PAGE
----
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Want to Go Out of Business?

By Hannah Wallace April 30, 2008

I wonder if business managers are becoming neurotic given the endless number of “experts” who are selling millions of self-help books on ways to improve your business.

You can be a One Minute Manager or you can let your business be run by mice, as in Who Moved my Cheese? You can read the Tipping Point to learn precisely when your business will succeed or fail. And if your business is doing fairly well, you can still follow some sage advice encapsulated in a book entitled If it Ain’t Broke… BREAK IT. Need more help?

I am going to save you a lot of time and money—money that can be better spent on working on your business, if you are so inclined. Here is my list of five simple things you can do to insure that you are out of business in quick order. (You expected another Pollyanna list?)

1. Be arrogant. Forget that winning and keeping clients or customers is all about chemistry. Put an aloof greeter at the door to seat your customers. Don’t shake their hands and thank them for their business. Don’t ask them about their experience; in fact, don’t even show up. Think first about what’s in it for you and not them, because your bottom line is all that matters.


We can all recount the number of times we have gone into a restaurant, specialty store or service business and were treated as if we had leprosy. It’s almost like the employees are doing you a favor. And how many times have you actually gone back? How many people have you told to stay away?

2. Ignore the first 10 minutes. That’s when most sales occur. In real estate, it’s called curb appeal or staging. In a service business, it is how you present yourself to the client. In retail, it is the ambiance created when the customer enters your establishment.


Every new person comes into your business with a predisposed bias. Yes, we are judgmental, although that is not necessarily a pejorative term. We are human and, as such, have myriad experiences shaping our expectations. When we see a person, a business, an advertisement, a product or visit a business for the first time, we immediately call upon this lifetime of cues that will create a positive or negative first impression. Cognitive research from the advertising world indicates that you have to work 10 times harder to overcome one negative exposure.

So if you want to lose customers you should strive to make your initial consumer experience as tedious, cumbersome and difficult as possible. It’s a lot easier on you—and you don’t have to call Dr. Kevorkian.

3. Try to become a commodity. Avoid creating a point of difference. You should compete with every other business on price, premiums, discounts and sales items. Don’t establish a value proposition in the consumer’s mind—the fewer reasons you give them to shop with you, the better. And don’t do anything unique. Maintain the status quo. Avoid building brand equity.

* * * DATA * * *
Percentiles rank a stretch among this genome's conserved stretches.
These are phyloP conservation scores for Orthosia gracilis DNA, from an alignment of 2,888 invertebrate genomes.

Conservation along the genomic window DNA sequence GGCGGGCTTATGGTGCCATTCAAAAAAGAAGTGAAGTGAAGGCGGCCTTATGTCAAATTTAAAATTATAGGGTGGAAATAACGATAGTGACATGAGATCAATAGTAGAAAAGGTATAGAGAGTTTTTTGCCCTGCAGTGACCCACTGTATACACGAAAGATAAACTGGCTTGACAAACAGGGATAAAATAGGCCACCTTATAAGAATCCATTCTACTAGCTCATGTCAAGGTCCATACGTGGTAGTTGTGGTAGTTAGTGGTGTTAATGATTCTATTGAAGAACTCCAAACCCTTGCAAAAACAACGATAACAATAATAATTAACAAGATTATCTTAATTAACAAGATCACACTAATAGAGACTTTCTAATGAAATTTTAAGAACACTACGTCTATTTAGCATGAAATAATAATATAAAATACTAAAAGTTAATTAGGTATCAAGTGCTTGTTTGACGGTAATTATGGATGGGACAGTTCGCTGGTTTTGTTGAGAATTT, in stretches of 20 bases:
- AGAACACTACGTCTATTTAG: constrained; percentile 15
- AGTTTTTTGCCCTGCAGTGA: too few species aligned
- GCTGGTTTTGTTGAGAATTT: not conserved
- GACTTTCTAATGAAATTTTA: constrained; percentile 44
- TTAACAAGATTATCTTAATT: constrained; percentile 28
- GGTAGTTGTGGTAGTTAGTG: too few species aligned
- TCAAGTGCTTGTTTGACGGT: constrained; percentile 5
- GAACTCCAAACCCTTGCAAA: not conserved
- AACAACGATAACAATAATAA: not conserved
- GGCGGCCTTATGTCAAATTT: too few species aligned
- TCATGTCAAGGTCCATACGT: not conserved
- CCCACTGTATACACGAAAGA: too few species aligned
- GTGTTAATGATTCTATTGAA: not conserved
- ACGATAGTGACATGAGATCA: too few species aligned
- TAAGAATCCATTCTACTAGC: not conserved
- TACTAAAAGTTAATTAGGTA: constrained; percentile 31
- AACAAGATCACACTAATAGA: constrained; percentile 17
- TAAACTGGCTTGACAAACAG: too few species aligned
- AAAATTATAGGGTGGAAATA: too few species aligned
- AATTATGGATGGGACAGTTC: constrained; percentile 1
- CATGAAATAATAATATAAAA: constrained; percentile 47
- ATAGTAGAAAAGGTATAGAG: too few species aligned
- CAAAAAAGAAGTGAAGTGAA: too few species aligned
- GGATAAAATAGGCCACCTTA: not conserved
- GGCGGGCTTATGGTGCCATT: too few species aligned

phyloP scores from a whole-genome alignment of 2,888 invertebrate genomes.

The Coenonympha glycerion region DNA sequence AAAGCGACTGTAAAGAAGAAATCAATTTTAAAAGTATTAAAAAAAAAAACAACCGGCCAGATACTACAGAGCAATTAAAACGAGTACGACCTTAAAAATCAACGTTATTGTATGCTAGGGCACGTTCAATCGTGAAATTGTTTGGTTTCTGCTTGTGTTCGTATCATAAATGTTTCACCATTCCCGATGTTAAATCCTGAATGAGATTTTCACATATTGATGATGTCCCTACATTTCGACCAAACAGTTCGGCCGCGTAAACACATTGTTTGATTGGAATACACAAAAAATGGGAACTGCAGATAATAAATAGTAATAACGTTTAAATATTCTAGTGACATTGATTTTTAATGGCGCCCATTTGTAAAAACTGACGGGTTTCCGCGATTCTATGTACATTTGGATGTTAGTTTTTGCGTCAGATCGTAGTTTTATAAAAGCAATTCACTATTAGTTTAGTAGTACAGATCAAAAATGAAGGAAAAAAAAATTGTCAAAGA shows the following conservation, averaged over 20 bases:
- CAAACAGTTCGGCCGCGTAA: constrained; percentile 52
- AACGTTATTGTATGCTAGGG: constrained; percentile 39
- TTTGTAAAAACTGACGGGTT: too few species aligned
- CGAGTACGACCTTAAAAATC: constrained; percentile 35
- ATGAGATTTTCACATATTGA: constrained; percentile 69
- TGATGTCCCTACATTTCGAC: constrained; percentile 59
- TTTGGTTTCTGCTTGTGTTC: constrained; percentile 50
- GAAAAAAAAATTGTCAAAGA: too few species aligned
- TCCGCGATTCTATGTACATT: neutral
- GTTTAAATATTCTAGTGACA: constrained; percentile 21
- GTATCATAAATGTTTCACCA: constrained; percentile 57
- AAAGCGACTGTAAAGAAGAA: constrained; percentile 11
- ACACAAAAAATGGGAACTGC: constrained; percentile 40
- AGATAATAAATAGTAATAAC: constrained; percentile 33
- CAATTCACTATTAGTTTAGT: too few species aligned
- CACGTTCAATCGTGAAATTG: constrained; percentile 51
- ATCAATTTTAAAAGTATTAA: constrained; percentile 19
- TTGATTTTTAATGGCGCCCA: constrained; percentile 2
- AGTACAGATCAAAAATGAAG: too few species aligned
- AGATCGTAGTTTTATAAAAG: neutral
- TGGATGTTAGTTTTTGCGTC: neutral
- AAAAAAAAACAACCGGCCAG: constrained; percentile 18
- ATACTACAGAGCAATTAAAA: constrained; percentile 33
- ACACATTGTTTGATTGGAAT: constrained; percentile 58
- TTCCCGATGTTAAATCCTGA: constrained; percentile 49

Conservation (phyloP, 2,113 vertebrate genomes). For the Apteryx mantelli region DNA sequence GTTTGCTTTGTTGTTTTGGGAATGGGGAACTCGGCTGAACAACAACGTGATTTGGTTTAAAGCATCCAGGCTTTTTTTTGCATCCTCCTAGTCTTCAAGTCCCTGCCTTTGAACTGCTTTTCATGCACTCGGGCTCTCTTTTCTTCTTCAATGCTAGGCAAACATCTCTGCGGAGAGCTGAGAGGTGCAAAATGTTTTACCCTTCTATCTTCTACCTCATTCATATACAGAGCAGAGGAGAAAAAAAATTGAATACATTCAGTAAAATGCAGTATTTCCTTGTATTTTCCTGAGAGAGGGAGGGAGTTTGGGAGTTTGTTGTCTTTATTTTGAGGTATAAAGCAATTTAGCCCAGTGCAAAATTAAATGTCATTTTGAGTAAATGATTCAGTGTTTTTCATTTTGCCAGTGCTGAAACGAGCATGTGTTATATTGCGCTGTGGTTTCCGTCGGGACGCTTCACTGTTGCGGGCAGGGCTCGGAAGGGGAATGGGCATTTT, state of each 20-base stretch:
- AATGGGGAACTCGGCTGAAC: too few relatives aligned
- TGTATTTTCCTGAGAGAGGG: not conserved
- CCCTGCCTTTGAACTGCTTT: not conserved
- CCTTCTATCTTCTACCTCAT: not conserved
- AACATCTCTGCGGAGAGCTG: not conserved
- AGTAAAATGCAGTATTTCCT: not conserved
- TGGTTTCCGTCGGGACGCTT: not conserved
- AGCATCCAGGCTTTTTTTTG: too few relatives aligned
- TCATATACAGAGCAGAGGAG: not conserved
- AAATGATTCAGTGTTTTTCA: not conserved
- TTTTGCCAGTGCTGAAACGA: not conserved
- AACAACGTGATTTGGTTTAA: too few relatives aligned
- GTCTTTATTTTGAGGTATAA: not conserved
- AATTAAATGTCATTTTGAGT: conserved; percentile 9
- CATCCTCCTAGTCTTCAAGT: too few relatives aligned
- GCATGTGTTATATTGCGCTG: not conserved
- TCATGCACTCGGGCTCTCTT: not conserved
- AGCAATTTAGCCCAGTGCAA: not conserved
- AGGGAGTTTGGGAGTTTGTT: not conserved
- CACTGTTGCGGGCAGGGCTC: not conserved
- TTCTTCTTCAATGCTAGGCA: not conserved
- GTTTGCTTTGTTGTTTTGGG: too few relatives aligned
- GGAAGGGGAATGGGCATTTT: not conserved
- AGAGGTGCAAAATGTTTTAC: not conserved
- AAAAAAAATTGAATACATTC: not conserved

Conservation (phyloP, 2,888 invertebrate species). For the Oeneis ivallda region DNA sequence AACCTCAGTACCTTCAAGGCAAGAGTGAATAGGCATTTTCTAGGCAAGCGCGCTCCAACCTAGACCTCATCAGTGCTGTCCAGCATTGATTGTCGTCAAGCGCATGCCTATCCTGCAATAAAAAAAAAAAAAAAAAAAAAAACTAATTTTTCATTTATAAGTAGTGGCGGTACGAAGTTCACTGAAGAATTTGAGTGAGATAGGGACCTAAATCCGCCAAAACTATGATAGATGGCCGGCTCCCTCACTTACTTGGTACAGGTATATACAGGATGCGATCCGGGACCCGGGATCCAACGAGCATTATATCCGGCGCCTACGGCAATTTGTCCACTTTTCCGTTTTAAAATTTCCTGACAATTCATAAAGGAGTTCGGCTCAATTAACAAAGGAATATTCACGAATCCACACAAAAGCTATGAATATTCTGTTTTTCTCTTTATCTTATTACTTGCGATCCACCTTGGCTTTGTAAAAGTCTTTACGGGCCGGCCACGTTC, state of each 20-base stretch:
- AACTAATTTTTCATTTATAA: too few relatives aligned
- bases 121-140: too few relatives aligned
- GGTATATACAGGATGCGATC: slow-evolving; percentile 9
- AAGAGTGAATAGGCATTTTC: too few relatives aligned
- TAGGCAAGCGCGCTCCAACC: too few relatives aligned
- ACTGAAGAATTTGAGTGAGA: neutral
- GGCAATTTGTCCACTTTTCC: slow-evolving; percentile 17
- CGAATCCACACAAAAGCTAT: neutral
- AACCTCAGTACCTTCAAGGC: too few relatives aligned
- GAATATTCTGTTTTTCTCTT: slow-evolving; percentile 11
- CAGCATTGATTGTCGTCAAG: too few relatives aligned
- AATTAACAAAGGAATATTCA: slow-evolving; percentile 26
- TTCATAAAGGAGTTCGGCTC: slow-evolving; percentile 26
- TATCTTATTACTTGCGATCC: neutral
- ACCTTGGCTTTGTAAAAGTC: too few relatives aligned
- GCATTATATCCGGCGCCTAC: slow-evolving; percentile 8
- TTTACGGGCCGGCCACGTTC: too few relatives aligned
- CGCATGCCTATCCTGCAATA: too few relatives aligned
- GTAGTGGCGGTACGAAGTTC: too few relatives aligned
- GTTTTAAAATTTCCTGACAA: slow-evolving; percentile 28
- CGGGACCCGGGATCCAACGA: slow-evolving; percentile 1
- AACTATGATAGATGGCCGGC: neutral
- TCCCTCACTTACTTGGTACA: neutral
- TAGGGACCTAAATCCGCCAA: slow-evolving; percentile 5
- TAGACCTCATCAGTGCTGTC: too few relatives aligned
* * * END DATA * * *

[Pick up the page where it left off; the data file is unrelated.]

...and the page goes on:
4. Use marketing and advertising as a bludgeon. I do consulting with the Association of National Advertisers. Their research shows that the typical consumer in the course of making a decision will come in contact with between 50-100 touch points with your business. That includes every aspect of packaging, promotion and information. The successful corporations use an integrated approach to communicating a message, and they keep it simple and focused. Since you are on a mission to fail, bombard the customer with tons of facts so that you make sure every single element of the business is included in every communication. Use up every inch of white space in your ad. You paid for it.

5. Aim for the wallet and not the heart. A wide body of consumer marketing research supports the premise that decisions are made for irrational, emotional reasons. They don’t call most consumer packaged goods “impulse items” by accident. Why buy Listerine versus Scope versus the store brand? They all do the same thing. Why buy a BMW versus a VW? Both get you wherever you want to go.


True, there are many rational factors for making a purchase, but deep down it is about the emotional experience. Buyers want to fulfill a series of personal needs and they want to believe in a brand that touches some irrational but important part of their psyche.

If you ignore these guidelines and are still in business for next month, I am going to invite you to join the Sarasota chapter of the Anti-Covey Center (as in Steven Covey). As founder and chairman I am going to take applications for membership. Tune in to read about the Seven Habits of Highly Successful Non-Wussy People in a later issue.

Lou Schultz owns LMS-Unlimited LLC, a full-service communications consultancy, and Canvas Café Leysin in downtown Sarasota. Formerly, he was CEO of Initiative Media, a $23 billion global media services company. His awards include Mediaweek’s Director of the Year and Advertising Age’s “Top 15 Agency Innovators." Contact him at [email protected] .com.

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